Fittonia verschaffeltii, or ‘Super Red’ looks more red than green with its dense veining and vivid red coloring. Fittonia argyoneura is lined with elegant white veining, while Fittonia verschaffeltii pearcei, or ‘Juanita’ features deeper green leaves with veining ranging from pink to tan. Fittonia, or ‘Purple Vein’ has large green leaves with lavender-pink veins.

How to Propagate a Nerve Plant

Nerve plants can be propagated pretty easily from stem cuttings. Propagation is easiest and quickest in spring when the plant is actively growing, but can be done any time during the warm months.

What You'll Need:

  • A healthy mother plant
  • Clean, sharp shears or scissors
  • Small, clear glass or jar


  1. Examine the mother plant for a healthy stem about three inches long with several leaves. 
  2. Use your shears to cut the stem at an angle just below a leaf node. Remove the leaves from the bottom inch of the stem. If your cutting has several leaves, you may want to remove all but the top two sets of leaves, which can help keep the cutting from wilting. 
  3. Place your cutting in the glass and fill it with tepid water so that at least two leaf nodes are submerged. 
  4. Place the glass in a warm place with bright, indirect light, refreshing the water if it gets cloudy. Keep an eye out for roots, which should begin growing from the stem after two weeks or so. 
  5. When the cutting has several roots that are at least an inch long and you see new leaf growth, the cutting is ready to pot up. This can take anywhere from four to six weeks. 

Common Growing Problems

Even a day of dry soil can cause your nerve plant’s leaves to wilt and get dry and crispy. A good soak will revive them but repeated drying out will stress the plant. If this happens, pinch away any dried-out leaves and monitor the soil closely for moisture going forward. You may want to consider potting the plant in a container with an attached drip tray, as these pots tend to hold a little more water.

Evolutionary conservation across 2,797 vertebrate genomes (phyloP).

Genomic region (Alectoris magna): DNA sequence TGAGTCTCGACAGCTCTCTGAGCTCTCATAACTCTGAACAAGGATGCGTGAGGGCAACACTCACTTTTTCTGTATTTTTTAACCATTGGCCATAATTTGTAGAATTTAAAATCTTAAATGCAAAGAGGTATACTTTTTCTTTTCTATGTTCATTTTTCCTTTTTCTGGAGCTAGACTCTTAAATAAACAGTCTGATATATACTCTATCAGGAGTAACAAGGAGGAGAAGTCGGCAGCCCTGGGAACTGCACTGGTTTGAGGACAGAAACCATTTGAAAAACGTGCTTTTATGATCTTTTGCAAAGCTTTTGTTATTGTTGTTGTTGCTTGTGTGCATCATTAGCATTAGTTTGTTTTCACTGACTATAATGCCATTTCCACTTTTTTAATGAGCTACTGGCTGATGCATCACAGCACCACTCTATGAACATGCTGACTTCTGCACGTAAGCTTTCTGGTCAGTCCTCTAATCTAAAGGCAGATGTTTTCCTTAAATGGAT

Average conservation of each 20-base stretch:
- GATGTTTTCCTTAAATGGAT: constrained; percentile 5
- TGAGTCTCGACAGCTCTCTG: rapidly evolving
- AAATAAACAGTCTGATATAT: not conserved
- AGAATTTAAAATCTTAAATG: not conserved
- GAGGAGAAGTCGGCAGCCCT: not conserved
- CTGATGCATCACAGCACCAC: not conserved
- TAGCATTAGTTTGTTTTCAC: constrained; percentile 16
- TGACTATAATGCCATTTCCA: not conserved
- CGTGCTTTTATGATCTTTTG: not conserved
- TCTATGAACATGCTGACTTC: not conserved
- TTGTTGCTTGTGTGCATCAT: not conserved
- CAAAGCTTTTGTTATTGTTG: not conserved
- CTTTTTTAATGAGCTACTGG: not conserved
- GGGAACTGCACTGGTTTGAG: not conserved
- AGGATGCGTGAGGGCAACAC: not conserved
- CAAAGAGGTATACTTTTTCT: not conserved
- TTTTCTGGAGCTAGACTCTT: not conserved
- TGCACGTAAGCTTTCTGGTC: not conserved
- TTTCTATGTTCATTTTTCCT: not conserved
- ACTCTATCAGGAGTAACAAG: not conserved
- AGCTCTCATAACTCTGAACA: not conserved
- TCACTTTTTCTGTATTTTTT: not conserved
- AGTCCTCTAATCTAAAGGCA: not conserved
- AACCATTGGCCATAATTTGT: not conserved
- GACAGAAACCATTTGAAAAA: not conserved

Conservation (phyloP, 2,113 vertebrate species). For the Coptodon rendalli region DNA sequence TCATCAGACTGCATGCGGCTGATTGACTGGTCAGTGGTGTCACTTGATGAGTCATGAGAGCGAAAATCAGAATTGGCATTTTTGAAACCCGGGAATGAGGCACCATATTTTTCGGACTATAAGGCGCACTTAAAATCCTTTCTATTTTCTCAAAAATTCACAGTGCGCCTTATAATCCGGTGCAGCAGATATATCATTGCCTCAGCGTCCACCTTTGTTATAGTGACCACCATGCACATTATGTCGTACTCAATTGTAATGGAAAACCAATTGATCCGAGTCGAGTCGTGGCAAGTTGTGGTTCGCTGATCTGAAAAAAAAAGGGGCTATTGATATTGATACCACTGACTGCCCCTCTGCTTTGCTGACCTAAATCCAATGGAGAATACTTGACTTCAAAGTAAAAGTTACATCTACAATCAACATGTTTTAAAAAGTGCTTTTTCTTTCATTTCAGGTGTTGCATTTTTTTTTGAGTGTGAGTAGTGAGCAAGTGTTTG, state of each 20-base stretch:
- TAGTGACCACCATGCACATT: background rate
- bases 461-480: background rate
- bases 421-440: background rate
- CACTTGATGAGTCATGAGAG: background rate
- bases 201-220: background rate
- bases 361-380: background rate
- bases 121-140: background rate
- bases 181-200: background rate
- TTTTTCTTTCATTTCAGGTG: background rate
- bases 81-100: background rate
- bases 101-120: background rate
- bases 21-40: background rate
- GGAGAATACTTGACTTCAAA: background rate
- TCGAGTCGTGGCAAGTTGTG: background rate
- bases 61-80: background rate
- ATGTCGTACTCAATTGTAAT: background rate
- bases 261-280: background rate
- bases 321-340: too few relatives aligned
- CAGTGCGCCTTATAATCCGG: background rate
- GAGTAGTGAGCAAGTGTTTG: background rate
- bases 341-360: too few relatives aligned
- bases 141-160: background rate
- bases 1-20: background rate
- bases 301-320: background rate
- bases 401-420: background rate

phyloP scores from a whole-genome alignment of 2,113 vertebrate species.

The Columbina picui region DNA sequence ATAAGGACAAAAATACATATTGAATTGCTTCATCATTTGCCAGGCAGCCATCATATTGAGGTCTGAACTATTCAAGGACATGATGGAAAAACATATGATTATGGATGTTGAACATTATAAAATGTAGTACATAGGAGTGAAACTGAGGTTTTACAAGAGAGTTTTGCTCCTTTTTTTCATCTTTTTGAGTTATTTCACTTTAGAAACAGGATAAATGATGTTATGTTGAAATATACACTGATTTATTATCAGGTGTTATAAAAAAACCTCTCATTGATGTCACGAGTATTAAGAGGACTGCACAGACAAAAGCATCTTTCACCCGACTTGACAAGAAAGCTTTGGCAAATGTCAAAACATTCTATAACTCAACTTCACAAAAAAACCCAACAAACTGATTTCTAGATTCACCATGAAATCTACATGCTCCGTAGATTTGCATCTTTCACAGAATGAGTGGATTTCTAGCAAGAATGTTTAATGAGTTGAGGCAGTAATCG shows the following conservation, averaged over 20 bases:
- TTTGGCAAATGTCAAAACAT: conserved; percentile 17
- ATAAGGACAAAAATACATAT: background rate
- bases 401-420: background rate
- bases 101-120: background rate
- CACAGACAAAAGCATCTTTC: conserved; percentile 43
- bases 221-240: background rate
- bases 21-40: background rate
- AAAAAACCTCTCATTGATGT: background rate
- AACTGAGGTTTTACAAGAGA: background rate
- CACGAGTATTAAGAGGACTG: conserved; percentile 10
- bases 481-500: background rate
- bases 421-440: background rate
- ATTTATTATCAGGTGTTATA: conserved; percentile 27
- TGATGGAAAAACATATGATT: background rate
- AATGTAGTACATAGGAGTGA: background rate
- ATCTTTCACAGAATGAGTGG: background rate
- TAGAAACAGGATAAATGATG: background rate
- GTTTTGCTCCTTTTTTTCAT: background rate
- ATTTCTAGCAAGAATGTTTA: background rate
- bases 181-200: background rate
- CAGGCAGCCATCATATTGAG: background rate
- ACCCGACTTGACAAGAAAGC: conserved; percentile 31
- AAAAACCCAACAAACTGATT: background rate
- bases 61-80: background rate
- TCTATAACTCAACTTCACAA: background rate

However, it’s still possible to overwater your nerve plant. Limp, yellowing leaves are a sign of overwatering. Allow the soil to dry out and cut back on watering if this happens to your plant. 

Potting and Repotting

Like Tradescantia, a nerve plant can look bushy and full during its first year of life but tends to become leggy and scraggly after a year or so. You can pinch back the leaf tips to encourage fuller growth, but this tactic only goes so far. 

The plant can be repotted with fresh soil at the start of the growing season in spring or early summer, but if you want to retain its full look, you may want to start a new plant by rooting several cuttings and potting them up together to make a new plant.

Article Sources
MyDomaine uses only high-quality, trusted sources, including peer-reviewed studies, to support the facts within our articles. Read our editorial guidelines to learn more about how we keep our content accurate, reliable and trustworthy.
  1. Terrariums. University of Missouri Extension. July 2017

  2. Houseplant Diseases and Disorders. Clemson Cooperative Extension. August 7, 2018